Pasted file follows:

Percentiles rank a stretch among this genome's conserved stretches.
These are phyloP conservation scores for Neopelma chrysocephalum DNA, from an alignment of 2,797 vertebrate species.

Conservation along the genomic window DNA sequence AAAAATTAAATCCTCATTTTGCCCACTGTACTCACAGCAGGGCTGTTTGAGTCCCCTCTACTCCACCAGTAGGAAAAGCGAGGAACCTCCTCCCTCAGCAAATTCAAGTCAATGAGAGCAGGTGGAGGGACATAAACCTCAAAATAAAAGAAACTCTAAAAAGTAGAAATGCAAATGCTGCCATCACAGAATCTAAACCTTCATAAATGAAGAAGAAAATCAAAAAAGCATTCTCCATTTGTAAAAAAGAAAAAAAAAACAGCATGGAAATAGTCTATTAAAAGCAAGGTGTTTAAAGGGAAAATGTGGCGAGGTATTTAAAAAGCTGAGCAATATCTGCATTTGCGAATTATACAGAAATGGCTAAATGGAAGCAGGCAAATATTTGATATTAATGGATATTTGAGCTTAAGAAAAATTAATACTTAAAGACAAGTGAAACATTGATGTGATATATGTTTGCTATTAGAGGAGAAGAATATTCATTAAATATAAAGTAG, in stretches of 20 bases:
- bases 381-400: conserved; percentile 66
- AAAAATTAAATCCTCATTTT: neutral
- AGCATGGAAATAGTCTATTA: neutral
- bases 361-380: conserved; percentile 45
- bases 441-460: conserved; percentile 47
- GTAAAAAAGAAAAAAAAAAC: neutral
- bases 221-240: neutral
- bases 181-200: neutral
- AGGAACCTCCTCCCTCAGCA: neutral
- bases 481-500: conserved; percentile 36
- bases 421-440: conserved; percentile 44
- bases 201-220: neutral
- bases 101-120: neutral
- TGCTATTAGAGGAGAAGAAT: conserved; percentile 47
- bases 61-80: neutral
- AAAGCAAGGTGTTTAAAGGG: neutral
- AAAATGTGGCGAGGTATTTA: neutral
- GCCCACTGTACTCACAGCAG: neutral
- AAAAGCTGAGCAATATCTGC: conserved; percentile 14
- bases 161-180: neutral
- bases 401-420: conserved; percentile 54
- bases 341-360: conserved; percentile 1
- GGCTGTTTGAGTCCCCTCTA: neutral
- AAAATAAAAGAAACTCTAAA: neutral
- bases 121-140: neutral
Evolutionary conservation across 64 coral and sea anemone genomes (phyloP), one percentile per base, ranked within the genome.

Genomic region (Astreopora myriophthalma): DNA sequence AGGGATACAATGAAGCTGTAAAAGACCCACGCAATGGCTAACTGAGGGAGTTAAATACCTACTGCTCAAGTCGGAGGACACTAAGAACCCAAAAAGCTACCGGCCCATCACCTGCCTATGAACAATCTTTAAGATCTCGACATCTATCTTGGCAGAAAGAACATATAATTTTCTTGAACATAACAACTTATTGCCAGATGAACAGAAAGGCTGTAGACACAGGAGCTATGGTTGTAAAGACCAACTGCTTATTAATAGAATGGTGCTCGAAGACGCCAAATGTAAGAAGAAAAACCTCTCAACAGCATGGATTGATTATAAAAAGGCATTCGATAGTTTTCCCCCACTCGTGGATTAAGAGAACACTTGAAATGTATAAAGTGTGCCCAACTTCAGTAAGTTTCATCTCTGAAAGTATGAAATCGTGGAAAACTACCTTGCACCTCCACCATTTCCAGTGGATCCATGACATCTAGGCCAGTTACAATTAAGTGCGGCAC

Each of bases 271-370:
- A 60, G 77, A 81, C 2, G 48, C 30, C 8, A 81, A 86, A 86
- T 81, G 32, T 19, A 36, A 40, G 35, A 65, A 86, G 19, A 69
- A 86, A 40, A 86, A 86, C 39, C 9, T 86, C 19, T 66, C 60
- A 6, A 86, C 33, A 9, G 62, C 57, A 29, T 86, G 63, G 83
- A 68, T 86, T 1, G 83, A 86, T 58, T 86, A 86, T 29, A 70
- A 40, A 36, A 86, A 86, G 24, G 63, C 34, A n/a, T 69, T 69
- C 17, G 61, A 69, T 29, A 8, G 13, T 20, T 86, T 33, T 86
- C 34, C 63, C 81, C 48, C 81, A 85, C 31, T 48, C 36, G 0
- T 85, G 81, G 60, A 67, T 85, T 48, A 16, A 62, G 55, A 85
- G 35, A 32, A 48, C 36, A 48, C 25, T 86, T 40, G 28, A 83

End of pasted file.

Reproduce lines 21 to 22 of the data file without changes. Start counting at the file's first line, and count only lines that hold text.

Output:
- GCCCACTGTACTCACAGCAG: neutral
- AAAAGCTGAGCAATATCTGC: conserved; percentile 14